The CJN claimed that the Nigerian judiciary had “fared well in the outgone legal year” and is now “more deserving of public trust and confidence than ever before.” But he immediately followed this up with the promise that “we are poised to reposition it (the judiciary) for effective justice delivery”, which begs the question of why anyone would want to reposition an institution that is faring so well as to be deserving of public trust and confidence.

In a rallying cry to judges everywhere in Nigeria, the CJN invited them to “never be overwhelmed by the actions or loud voices of the mob or crowd.” The paragraph before this contained the telling admission that “the true touch-stone for measuring the success of a judicial institution is the degree of confidence reposed in it by the public”, even going as far as warning judges that they “are definitely going to work more assiduously and tirelessly to make our country earn for itself the fullest respect and confidence of both the citizens and the international community.”

The CJN, it seemed, could not quite make up his mind about the state or public standing of the institution he leads. Even worse, his use of the word “mob” in the address was a piece of inspired own goal because it appeared to fit much better as a description of an organized crime ring, which is what a mention of the judiciary reminds many people in Nigeria of these days.

Evidence in support of this perception rests in the numbers he reeled out. First, the CJN delivered a report on judicial vacancies, congratulating himself for appointing nine new justices of appeal in September and 23 new judges of the Federal High Court in October 2023. He failed to disclose that among the new appointments, one of the 23 new judges was his own son (appointed with the most scandalously scanty credentials) or that, among the new justices, one was his nephew and another was the son-in-law of the President of the Court of Appeal.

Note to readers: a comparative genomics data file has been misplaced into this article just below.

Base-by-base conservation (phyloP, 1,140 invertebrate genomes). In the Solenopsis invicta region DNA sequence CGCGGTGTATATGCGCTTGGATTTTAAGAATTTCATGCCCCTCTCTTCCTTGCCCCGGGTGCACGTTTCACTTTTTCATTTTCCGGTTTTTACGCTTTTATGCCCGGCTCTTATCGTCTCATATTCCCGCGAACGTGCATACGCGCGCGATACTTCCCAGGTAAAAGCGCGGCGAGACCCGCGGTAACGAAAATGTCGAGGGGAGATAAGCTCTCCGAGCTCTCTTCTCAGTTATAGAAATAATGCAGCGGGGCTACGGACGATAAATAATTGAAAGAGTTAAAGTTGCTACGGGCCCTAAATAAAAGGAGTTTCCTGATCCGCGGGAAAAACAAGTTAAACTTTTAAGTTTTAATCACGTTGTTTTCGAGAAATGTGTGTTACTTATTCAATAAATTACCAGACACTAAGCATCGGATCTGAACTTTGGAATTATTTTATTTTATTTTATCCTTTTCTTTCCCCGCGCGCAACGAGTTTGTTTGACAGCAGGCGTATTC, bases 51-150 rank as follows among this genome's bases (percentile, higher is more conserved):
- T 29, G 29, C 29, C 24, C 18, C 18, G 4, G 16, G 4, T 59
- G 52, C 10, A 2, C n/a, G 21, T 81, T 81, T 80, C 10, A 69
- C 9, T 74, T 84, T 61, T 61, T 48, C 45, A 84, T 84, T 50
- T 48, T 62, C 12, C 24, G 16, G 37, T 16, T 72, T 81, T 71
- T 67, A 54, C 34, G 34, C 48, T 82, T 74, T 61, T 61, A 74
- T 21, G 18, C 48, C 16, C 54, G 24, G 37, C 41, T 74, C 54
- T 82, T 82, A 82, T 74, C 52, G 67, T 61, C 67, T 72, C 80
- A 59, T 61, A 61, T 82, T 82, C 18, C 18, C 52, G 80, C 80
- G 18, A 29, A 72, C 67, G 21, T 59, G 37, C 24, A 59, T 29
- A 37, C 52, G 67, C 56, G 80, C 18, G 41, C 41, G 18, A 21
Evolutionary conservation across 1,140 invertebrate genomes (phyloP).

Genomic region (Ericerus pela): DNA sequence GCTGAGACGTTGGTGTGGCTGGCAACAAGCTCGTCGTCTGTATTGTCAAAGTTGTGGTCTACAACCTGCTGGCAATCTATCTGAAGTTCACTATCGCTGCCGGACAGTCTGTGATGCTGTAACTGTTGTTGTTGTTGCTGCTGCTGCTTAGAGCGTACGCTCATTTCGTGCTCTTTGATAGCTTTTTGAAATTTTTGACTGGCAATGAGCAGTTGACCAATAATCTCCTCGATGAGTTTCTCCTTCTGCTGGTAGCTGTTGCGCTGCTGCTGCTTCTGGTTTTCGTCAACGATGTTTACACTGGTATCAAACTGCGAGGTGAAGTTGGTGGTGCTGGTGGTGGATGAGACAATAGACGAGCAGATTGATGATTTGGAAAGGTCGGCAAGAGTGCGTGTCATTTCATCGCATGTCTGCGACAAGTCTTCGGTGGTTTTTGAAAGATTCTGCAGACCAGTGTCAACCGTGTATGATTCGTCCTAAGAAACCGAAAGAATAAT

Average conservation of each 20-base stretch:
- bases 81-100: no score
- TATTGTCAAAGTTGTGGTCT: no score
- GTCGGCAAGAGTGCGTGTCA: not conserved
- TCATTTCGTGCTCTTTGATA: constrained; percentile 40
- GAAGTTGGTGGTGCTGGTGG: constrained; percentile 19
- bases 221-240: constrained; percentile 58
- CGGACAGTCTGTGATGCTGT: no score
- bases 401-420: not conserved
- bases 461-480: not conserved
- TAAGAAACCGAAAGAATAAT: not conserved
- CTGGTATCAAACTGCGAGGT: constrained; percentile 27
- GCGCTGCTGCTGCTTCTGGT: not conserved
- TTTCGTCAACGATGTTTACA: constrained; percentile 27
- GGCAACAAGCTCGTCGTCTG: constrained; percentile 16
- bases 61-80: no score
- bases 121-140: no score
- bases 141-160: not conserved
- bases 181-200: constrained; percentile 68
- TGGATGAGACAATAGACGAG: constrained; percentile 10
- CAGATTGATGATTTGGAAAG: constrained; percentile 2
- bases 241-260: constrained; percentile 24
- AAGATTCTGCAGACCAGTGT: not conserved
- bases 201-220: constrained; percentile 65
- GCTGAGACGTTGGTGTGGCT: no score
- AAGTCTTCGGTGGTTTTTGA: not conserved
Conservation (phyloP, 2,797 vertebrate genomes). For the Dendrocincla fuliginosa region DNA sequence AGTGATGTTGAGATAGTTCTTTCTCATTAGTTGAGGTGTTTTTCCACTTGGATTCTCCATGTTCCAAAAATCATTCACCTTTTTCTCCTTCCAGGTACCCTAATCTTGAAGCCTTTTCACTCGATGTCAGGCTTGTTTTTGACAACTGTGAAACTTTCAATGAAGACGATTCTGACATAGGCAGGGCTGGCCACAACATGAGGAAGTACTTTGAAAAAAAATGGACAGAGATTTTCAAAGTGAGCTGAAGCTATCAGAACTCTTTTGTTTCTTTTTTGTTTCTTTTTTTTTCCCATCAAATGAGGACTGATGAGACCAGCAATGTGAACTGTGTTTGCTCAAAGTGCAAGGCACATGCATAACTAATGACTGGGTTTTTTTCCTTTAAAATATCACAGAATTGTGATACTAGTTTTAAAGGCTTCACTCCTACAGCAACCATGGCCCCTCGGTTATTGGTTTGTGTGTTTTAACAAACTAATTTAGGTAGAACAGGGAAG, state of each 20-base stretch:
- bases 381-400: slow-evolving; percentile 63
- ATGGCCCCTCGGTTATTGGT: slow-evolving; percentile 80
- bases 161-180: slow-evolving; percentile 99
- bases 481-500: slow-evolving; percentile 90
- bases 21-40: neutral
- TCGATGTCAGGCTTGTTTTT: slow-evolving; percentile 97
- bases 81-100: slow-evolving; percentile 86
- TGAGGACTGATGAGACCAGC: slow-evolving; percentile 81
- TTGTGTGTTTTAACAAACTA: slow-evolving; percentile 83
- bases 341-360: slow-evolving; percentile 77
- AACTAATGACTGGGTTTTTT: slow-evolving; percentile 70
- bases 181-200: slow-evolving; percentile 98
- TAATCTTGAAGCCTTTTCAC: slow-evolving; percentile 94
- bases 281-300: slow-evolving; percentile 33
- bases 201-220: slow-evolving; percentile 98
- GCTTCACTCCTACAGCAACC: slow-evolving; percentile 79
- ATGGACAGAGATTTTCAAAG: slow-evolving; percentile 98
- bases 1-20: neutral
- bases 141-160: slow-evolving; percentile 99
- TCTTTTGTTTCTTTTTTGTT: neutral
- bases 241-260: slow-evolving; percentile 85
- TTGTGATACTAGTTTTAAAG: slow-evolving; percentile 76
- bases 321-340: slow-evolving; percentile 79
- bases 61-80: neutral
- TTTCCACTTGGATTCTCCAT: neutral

He also had “the cherry (sic) news” that soon the Supreme Court will recruit 10 more justices to bring it up to the full complement of 22. If he brings to that process the kind of blinkers that ruled the filling of the vacancies in the Federal High Court and the Court of Appeal, then most people have a right to be worried.

Departing from judicial vacancies, the CJN proceeded to report that from September 12, 2022, to July 11, 2023, his Supreme Court registered 1,271 motions and appeals, out of which it “heard 388 political appeals, 215 criminal appeals and 464 civil appeals.” At a similar occasion only two years ago, Ariwoola’s predecessor, Tanko Muhammad, reported that the court’s portfolio of 269 appeals disposed of included 139 civil appeals, 102 criminal appeals, and 28 “political cases”. So, two years ago, “political cases” were 10.67 per cent of the appeals heard by the Supreme Court.

According to CJN Ariwoola’s report, the same court in the past year “delivered a total number of 251 judgments, of which 125 were political appeals, 81 were civil appeals, and 45 were criminal appeals.” In just two years, the output of the court had fallen by 6.69 per cent, and political cases had risen from 10.67 per cent to approximately 50 per cent. Meanwhile, in the law faculties, professors still teach students that there is a “Political Questions Doctrine”, which is a rule for denial rather than acceptance of cases.

These numbers dramatise the extent to which the Supreme Court has become captured by politicians and explain the crisis of lack of exit from courts that Ebun Sofunde complained bitterly about. It is little wonder that the only people who can dispense any form of kindness towards the CJN and his “mob” of exponents in the jurisprudence of the Italian Job are exclusively politicians. The misfortune is that rather than see an opportunity, this CJN can only see enemies. Who will tell the Chief Justice?

About Author
Chidi Odinkalu
Chidi Anselm Odinkalu is a Nigerian human rights activist, lawyer, professor and writer.